Tuesday, June 1, 2021

Stories of 'Black Wall Streets' to remember the 100th anniversary of the Tulsa Massacre

Today is the 100th anniversary of the Tulsa Massacre, which both "Watchmen" and "Lovecraft Country" used as pivotal events in their stories. Those were fiction, so I'm turning to historical fact for today's observance, beginning with Time Magazine's The Overlooked Stories of America's Black Wall Streets | The History You Didn't Learn.

It's been 100 years since the Tulsa race massacre, when an angry white mob destroyed a prosperous black neighborhood in Tulsa Oklahoma. But Tulsa's story is part of a larger history of Black Wall Streets that existed in many American cities.
I like Time Magazine's suggestions about how to rebuild African-American wealth. They are positive ideas I might return to in a future entry.

Time looked at history and legacy of "Black Wall Streets" in general. Bloomberg Quick Takes focused on how Black Wall Street's Greenwood Tragedy Didn't End in 1921 in particular.

On May 31, 1921, the entire Greenwood neighborhood of Tulsa, Oklahoma, was destroyed and hundreds of its Black residents were murdered by a White mob. The massacre and the destruction of the prosperous enclave, dubbed “Black Wall Street,” was the single largest incident of racial violence in American history. While the neighborhood was razed, the survivors weren't deterred as they rebuilt Greenwood over the coming decades. But what demolished the neighborhood a second time four decades later was much less overt, but no less racist.
In his interview, Hannibal B. Johnson made a depressing observation followed by a cynical saying and an expression of hope. The depressing observation was that attempting to become respectable backfired; it made white Americans envious (not jealous, although I think I'm fighting a losing battle maintaining the distinction) and resentful. That's the fault of the white folks; I think Americans should celebrate success no matter which of our citizens achieves it.* The cynical saying was that "if you're not at the table, you're on the menu." Cynical or not, I agree with it. The expression of hope that that there are more white allies now. I hope so, too.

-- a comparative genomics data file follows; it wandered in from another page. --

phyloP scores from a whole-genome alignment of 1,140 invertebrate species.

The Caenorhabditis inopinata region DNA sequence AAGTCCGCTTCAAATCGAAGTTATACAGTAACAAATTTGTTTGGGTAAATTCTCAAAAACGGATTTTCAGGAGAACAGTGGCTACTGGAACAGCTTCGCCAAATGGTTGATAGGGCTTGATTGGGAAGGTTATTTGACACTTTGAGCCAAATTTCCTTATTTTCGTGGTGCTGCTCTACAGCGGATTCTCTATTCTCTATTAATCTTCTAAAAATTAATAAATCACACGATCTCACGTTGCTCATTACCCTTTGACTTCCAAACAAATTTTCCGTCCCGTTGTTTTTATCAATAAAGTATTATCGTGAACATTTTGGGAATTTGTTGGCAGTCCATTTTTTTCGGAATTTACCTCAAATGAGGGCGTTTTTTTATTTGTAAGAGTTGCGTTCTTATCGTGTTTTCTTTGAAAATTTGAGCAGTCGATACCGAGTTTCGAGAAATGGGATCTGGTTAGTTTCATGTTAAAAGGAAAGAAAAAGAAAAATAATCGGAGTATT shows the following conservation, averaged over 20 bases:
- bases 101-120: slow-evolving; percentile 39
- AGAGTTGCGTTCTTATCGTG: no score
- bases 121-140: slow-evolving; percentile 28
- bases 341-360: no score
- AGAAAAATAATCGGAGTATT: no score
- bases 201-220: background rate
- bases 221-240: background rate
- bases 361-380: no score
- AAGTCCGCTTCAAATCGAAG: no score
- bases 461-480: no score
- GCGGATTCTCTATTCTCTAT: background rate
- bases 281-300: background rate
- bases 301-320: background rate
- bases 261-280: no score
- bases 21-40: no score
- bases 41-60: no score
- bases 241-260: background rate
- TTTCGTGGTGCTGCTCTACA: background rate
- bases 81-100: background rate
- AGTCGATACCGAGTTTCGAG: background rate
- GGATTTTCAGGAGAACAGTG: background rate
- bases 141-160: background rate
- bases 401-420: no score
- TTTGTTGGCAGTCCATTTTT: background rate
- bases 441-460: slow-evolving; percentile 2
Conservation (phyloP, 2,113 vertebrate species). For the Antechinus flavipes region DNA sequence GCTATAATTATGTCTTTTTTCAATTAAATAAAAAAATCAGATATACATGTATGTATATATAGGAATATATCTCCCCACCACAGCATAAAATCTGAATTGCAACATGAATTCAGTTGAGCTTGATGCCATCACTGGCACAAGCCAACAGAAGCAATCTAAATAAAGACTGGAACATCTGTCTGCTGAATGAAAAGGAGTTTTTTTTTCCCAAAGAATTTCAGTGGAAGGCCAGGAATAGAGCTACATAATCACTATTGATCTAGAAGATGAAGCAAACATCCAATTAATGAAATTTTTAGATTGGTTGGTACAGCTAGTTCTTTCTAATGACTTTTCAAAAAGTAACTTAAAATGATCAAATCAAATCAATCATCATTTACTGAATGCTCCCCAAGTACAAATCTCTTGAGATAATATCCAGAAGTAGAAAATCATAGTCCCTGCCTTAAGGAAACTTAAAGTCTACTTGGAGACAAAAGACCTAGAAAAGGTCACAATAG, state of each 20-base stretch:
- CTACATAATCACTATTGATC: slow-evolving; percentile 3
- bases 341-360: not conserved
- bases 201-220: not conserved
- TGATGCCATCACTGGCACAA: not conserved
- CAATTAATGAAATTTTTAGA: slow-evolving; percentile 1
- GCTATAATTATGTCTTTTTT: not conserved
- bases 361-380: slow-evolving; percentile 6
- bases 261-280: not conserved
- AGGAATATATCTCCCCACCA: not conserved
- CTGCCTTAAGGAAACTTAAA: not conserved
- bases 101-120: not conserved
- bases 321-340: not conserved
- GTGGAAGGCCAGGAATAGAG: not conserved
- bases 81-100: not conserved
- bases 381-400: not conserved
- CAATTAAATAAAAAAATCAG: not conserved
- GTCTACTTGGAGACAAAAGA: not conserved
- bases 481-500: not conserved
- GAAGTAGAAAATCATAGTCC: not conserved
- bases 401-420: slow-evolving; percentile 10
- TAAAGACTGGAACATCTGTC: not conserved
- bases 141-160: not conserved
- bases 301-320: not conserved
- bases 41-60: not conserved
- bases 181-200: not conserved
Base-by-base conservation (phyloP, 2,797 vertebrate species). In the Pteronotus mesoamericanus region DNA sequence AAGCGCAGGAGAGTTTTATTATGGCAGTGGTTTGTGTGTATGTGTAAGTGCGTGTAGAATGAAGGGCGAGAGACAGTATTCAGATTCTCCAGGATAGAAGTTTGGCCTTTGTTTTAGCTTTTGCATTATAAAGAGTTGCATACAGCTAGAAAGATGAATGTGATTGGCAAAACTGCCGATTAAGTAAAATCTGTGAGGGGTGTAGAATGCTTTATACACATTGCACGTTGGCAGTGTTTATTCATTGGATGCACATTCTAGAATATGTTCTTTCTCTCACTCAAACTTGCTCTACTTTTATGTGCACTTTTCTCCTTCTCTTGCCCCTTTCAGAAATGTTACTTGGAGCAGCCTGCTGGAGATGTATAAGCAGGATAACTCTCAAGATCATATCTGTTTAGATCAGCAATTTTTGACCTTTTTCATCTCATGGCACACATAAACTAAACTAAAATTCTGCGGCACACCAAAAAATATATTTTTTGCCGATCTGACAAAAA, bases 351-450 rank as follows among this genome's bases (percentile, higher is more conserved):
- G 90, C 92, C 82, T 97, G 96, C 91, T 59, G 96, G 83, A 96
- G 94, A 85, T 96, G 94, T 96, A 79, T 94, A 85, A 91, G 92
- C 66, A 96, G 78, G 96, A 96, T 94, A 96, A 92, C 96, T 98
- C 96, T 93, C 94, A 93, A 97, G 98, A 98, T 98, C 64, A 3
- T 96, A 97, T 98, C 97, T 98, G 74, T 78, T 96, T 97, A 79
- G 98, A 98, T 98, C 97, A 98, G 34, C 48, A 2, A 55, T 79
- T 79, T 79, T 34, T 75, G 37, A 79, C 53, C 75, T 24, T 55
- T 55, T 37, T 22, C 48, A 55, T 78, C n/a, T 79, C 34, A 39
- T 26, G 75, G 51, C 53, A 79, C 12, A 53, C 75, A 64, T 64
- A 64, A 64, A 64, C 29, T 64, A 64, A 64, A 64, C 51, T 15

Both videos document the rise and fall of African-American wealth, including not only the race riots of 1919-1921, but also the straightforward effects of urban renewal and the paradoxical effects of integration in the 1960s, and the erasure of that history afterwards. Now that Americans are being made aware of it, may we not forget it again.

*This includes rich people like Elon Musk and Jeff Bezos, but that doesn't preclude taxing them more so they pay their fair share back to the country that helped them succeed.

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